Thursday, October 15, 2009

October 15 - Teresa of Avila, Mystic, Nun, Doctor of the Church

Teresa was brought up as a Christian by parents who were converts from Judaism. They had worked hard to assimilate into Spanish Christian culture because of her paternal grandfather's condemnation as a denier of the faith and one who returned to Judaism. Teresa found great comfort and inspiration in the stories of the martyrs and greatly desired to imitate their lives. At the age of nineteen, she left her family and joined the local Carmelite monastery as a nun.

Teresa knew sin well. In fact, she spoke about it passionately as a subject she had received divine inspiration on. She described sin in terms of estrangement and alienation from God. Teresa, the one who said "It is love alone that gives worth to all things," knew that sin was essentially a lack of life-giving love, mercy, and grace. However, Teresa was best known for her ecstatic and mystical moments. She had visions and felt that the way to union with God was through love and through self-abnegation and resignation. She taught first that to find God we must begin by focusing on our own failures with a penitent and contemplative heart. She called this part of the ascent of the soul to God "heart's devotion."

The second stage of the ascent of the soul to God through the self is called the "devotion of peace." In this, God delivers a state of spiritual peace upon the person as they continue to meditate upon love, grace, and mercy knowing that they cannot save themselves but that salvation is assured to those who trust in God. This peace does not mean the destruction of distraction but only that the person is becoming closer to God and being helped along the journey toward God by God's prevenient grace. Memory, reason, and imagination are still humanly focused.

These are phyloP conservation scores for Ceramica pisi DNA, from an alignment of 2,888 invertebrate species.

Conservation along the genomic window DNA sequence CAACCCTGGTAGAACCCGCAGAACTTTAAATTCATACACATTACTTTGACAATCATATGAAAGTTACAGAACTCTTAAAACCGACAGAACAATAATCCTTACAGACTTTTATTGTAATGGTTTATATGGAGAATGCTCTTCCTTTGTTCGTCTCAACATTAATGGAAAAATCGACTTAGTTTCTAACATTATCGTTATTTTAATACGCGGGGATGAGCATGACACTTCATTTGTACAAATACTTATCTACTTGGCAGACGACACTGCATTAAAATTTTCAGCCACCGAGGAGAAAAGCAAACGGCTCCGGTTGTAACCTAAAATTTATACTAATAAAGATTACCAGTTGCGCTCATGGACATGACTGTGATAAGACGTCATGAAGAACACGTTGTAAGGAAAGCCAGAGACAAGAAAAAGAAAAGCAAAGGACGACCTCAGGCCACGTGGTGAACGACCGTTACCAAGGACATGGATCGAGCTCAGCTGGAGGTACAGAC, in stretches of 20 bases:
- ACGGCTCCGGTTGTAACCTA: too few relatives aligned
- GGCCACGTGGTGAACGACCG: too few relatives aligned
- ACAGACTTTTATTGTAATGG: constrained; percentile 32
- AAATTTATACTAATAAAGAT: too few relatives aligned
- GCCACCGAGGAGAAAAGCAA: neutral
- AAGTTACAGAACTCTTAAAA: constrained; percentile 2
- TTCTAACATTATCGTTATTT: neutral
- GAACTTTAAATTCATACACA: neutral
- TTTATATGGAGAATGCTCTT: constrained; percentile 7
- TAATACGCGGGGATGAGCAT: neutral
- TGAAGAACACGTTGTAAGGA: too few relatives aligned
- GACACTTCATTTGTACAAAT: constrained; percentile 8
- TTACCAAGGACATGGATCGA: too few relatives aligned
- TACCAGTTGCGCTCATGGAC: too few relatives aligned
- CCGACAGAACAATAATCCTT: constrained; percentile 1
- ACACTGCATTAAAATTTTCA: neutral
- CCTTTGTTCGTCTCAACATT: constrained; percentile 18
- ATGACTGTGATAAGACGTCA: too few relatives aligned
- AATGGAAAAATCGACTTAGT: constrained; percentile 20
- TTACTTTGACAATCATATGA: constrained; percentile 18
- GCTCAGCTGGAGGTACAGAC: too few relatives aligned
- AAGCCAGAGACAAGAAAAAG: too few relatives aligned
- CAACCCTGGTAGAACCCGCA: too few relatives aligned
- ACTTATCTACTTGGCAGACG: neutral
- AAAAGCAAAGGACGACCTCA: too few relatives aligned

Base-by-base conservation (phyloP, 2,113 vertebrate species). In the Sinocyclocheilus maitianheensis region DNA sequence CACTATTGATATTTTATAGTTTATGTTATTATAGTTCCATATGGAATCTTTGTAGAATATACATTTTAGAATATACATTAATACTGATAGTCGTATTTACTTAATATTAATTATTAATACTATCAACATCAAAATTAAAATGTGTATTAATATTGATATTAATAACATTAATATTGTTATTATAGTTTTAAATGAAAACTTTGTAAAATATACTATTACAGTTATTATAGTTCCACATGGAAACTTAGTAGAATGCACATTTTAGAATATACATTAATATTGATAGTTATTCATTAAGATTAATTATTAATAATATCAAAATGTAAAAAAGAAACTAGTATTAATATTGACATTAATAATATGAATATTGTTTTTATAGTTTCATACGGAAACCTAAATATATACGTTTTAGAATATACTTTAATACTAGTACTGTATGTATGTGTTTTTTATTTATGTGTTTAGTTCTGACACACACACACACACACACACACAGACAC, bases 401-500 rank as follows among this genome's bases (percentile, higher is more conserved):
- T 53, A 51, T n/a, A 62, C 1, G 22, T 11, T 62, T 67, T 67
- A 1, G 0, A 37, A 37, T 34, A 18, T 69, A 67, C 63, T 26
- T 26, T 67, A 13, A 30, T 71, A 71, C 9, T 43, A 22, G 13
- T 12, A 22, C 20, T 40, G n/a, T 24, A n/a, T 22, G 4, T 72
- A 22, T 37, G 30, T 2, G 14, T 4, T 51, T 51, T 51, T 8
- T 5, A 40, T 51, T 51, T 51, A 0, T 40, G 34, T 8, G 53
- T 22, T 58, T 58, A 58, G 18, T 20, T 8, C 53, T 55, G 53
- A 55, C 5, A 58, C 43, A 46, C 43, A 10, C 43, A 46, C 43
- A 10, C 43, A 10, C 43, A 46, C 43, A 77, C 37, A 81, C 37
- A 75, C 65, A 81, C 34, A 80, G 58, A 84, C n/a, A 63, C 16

The third stage of the ascent of the soul to God is called the "devotion of union." In this state, the reason of the person becomes subsumed by God's will and the person becomes further united with God and, therefore, less united with sin. As they walk the path of love that leads to God--and God alone--they find that sin has less of a hold on their life. As they give more of themselves over to God, they find that it rests securely in God. In this stage of mystical union with God, the soul begins to rest comfortably in the overwhelming love of God.

Finally, the soul ascends to the "devotion of ecstasy." In this place of prayer, the soul divests itself of all that is self and becomes intimately associated with God who is Love. Teresa described this state as being a type of sweet and happy pain. The person is changed and sin is ripped from them as they no longer have a place where it can dwell. Of course, they must again return to the world as we know it but their momentary intimacy with God has fortified them and strengthened their growing faith. In many ways, this was the essence of Teresa's teaching. There was hope for escape from sin but only in providing less room for it to dwell. Ultimately, sin was only destroyed by the soul's ascension to God and the incubation of love within the heart.

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